Lucy Porter Brings Stand Up Show Northern Soul To Down Arts Centre


“I was uplifted into huge regions of northern sky. I desired with almost sickening intensity something never to be described (except that it is cold, spacious, severe, pale and remote) and then … found myself at the very same moment already falling out of that desire and wishing I were back in it.”       Qu0te from C.S Lewis.

[caption id="attachment_48998" align="alignleft" width="300"]Lucy Porter - doing stand up in the Down Arts Centre. Lucy Porter – doing stand up in the Down Arts Centre.[/caption] Comedy favourite Lucy Porter brings her new stand up show ‘Northern Soul’ on tour and will be at the Down Arts Centre on Friday 16 May. Does geography shape your destiny? Fringe favourite Lucy Porter’s latest (and greatest) show is about never quite knowing where you belong. Born in Croydon to a Northern Irish dad and a Mid-lander mum (who met in Africa), Lucy never felt comfortable as a South London suburbanite. In her teenage years she was seduced by the music of Morrissey, the art of David Hockney and the politics of Dennis Skinner. Then she was seduced by the kissing of an actual man from Bury, and she started to suspect that the North of England might be her spiritual home. Lucy moved to Manchester and then Liverpool. As much as she loved her time there, she didn’t find the sense of completion she’d yearned for. Stand-up comedy has allowed Lucy to travel the world, and she’s acquired a taste for the exotic (she even married a Welshman) but she’s still – like the Littlest Hobo – waiting to find a place to settle down. Currently living in London, Lucy still finds that her internal compass points North, but now she suspects it might be a symptom of the profound, insatiable longing that CS Lewis describes as ‘The Northernness’. A momentary epiphany made Lucy think she’d found an answer to this emptiness in Norwich but she now realizes that was a side-effect of sloe gin. Revealing the best and worst places in the UK to do stand-up, Lucy asks how much we should be defined by our birthplace, and how hard it is to shake off one’s roots. Is it more difficult to stop being a Catholic or being from Croydon? Like any good Northern Soul night, Lucy’s show should leave you feeling happy and slightly sweaty. In other news, Radio 4 have commissioned a script for a sketch show that Lucy is writing with Catherine Shepherd, and she is also at full pelt creating a sitcom with the working title “Giant Husband, Tiny Wife”. They say that everyone has a book in them, and Lucy has been involved in the painful process of extracting hers for some years now. She now has a literary agenthelping her, and we hope to hear the pitter patter of tiny pages very soon. Lucy can currently be heard on Radio 4 shows including ‘The Unbelievable Truth’ and ‘Jo Caulfield’s Speakeasy’. A veteran ‘talking head’, the eclectic mix of topics she has discussed or paid tribute to on BBC2, ITV, Radio 4 and Sky Arts include: The Bradshaws, Clive Dunne, Now That’s What I Call Music, Mark E Smith, Coventry and the colour green. Lucy is the voice of Playstation’s online magazine ‘Access’, and consequently gets quite a few 15-year-olds turning up to her shows expecting her to talk about ‘God of War’ and ‘Skyrim’. After a few years of enforced absence, Lucy roared back to the Fringe in 2012 with her critically acclaimed show ‘People Person’ which she subsequently took on a 42 date tour of arts centres & theatres in 2013.  People Person will be released on DVD by Go Faster Stripe in 2013. Reviews: “…refreshingly breezy…someone who finds sweetness even in a man that stole her credit card. Porter is a kitten with enduring appeal.” METRO **** “…Bright and frank …proving that her time off has not dimmed her comic energy, just given her richer material towork with”    – THE  OBSERVER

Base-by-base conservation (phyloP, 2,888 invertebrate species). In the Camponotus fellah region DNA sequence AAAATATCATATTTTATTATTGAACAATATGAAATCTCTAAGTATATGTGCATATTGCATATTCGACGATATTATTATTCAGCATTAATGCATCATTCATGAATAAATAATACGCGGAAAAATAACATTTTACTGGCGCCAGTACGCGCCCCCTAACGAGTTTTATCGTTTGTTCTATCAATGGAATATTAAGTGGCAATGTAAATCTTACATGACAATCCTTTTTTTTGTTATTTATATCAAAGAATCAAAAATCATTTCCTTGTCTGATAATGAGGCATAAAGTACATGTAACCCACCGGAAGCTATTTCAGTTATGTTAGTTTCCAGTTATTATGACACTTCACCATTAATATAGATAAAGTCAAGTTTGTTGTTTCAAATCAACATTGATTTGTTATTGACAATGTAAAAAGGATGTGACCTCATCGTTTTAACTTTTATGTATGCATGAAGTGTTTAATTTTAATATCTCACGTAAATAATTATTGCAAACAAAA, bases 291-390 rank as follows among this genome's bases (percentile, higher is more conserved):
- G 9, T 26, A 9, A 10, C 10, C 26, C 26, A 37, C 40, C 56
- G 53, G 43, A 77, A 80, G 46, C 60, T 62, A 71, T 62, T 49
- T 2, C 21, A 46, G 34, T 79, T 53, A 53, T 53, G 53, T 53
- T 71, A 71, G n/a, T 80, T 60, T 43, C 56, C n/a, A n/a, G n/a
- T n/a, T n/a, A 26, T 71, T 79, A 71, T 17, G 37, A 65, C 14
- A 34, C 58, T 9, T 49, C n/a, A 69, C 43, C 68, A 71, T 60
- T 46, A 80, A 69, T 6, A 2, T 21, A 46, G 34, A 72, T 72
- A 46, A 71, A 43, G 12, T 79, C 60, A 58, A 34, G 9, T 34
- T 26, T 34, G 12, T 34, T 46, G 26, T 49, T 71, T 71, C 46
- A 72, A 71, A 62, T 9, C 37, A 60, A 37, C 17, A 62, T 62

“Fizzing with inventive one-liners, a treat from start to finish”  –   THE HERALD

‘….She is like your witty friend who’s always brilliant company down the pub. Many stand-ups would give their non-drinking arms to be able to transfer that kind of sparkling barroom bonhomie to the stage and Porter does it effortlessly’   –   THE SCOTSMAN.